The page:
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High-Income Families and the Tax Changes of the 1980s: The Anatomy of Behavioral Response

  • Joel Slemrod

The relative income gains of the affluent after the passage of the Tax Reform Act of 1986 (TRA86), which sharply lowered tax rates at high income levels, are overstated by comparing cross-sectional slices using concurrent income definitions, but they are large nevertheless. Although an index of the demand-side factors affecting inequality throughout the income distribution can explain much of the increased high-income concentration until 1985, it cannot adequately explain the post-TRA86 spurt. Thus, TRA86 is likely to have been a principal cause of the large increase in the reported personal income of the affluent. A close look at the sources of the post-1986 increases in the reported individual income of high-income households suggests that much of it represents shifting of income -- for example, from the corporate tax base to the individual tax base -- and not income creation such as additional labor supply. This distinction is critical because knowing how much the reported individual income of a particular group of people changes in response to a tax change is not a sufficient statistic for evaluating adequately its revenue consequences, incidence, and efficiency.

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Paper provided by National Bureau of Economic Research, Inc in its series NBER Working Papers with number 5218.

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Date of creation: Aug 1995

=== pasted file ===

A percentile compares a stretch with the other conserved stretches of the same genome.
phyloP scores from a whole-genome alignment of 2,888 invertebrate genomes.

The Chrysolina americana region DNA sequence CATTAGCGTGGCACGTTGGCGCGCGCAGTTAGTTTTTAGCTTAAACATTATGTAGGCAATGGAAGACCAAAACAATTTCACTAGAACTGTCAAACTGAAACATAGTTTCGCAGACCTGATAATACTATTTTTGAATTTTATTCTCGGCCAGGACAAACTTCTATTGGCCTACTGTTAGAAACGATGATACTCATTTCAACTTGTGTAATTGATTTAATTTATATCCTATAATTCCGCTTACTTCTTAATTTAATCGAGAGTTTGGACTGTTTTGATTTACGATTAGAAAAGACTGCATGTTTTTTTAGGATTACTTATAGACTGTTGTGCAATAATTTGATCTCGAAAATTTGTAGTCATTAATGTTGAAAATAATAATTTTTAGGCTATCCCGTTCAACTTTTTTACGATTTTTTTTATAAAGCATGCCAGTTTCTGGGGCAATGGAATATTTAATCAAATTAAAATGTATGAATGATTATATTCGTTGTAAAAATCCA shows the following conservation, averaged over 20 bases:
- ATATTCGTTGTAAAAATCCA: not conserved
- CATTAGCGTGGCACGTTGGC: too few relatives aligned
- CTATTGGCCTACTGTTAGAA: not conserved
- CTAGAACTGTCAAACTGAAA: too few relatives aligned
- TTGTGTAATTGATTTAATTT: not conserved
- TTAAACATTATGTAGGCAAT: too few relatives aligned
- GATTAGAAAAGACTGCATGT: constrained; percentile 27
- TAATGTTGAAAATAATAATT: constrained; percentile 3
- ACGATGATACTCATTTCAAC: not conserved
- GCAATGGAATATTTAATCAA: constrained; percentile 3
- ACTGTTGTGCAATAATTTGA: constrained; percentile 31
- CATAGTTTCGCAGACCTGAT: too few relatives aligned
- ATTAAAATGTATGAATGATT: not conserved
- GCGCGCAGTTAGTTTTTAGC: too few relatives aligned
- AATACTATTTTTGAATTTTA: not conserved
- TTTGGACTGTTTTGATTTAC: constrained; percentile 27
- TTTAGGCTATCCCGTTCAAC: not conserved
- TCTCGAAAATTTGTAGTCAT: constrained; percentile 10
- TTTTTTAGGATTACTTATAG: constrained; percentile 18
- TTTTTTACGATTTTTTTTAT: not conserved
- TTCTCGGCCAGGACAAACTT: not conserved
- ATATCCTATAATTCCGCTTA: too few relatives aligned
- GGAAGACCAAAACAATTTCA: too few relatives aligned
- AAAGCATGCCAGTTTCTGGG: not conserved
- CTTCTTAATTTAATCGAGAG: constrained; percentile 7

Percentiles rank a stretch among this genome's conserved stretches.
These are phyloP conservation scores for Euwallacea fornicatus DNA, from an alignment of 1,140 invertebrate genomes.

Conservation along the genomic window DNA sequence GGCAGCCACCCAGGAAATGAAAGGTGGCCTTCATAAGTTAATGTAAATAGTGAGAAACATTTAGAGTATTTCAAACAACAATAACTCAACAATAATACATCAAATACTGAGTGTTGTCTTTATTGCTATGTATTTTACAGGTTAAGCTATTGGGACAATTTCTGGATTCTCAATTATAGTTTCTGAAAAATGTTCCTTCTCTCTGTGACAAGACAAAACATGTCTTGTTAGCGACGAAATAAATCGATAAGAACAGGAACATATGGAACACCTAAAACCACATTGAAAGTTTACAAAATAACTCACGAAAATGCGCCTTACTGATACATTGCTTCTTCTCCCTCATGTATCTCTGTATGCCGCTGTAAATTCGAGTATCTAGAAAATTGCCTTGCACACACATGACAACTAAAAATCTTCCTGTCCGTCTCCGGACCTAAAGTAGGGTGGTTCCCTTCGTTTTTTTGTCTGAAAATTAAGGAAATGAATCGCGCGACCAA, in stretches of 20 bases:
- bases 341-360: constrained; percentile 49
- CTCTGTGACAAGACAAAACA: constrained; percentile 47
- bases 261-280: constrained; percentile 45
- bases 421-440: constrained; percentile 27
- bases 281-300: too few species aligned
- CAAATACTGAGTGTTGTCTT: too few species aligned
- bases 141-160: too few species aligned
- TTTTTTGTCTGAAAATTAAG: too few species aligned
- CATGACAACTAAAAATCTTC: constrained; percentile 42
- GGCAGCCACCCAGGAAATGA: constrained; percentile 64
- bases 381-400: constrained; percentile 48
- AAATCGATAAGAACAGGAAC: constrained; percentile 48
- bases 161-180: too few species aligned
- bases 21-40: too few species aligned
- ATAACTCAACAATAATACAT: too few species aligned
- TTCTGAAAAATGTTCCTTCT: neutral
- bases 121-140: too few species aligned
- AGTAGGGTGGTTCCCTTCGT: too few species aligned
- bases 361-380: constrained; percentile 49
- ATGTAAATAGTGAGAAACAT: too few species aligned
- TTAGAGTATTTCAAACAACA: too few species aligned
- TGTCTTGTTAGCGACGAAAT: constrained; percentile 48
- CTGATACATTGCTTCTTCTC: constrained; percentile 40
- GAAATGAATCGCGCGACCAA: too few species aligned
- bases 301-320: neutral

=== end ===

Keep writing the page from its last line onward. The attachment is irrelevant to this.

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Publication status: published as Empirical Foundations of Household Taxation, Martin Feldstein and James M. Poterba, eds., University of Chicago Press, 1996, pp. 169-189.
Handle: RePEc:nbr:nberwo:5218
Note: PE
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  1. Daniel R. Feenberg & James M. Poterba, 1993. "Income Inequality and the Incomes of Very High-Income Taxpayers: Evidence from Tax Returns," NBER Chapters, in: Tax Policy and the Economy, Volume 7, pages 145-177 National Bureau of Economic Research, Inc.
  2. Andrew A. Samwick, 1995. "Tax Shelters and Passive Losses After the Tax Reform Act of 1986," NBER Working Papers 5171, National Bureau of Economic Research, Inc.
  3. Levy, Frank & Murnane, Richard J, 1992. "U.S. Earnings Levels and Earnings Inequality: A Review of Recent Trends and Proposed Explanations," Journal of Economic Literature, American Economic Association, vol. 30(3), pages 1333-81, September.
  4. Joel B. Slemrod, 1992. "Taxation and Inequality: A Time-Exposure Perspective," NBER Chapters, in: Tax Policy and the Economy, Volume 6, pages 105-128 National Bureau of Economic Research, Inc.
  5. Goldin, Claudia & Margo, Robert A, 1992. "The Great Compression: The Wage Structure in the United States at Mid-century," The Quarterly Journal of Economics, MIT Press, vol. 107(1), pages 1-34, February.
  6. Joel Slemrod, 2001. "A General Model of the Behavioral Response to Taxation," International Tax and Public Finance, Springer, vol. 8(2), pages 119-128, March.
  7. Jeffrey K. MacKie-Mason & Roger H. Gordon, 1994. "How Much Do Taxes Discourage Incorporation?," Public Economics 9401002, EconWPA.
  8. Fisher, Franklin M, 1970. "Tests of Equality Between Sets of Coefficients in Two Linear Regressions: An Expository Note," Econometrica, Econometric Society, vol. 38(2), pages 361-66, March.
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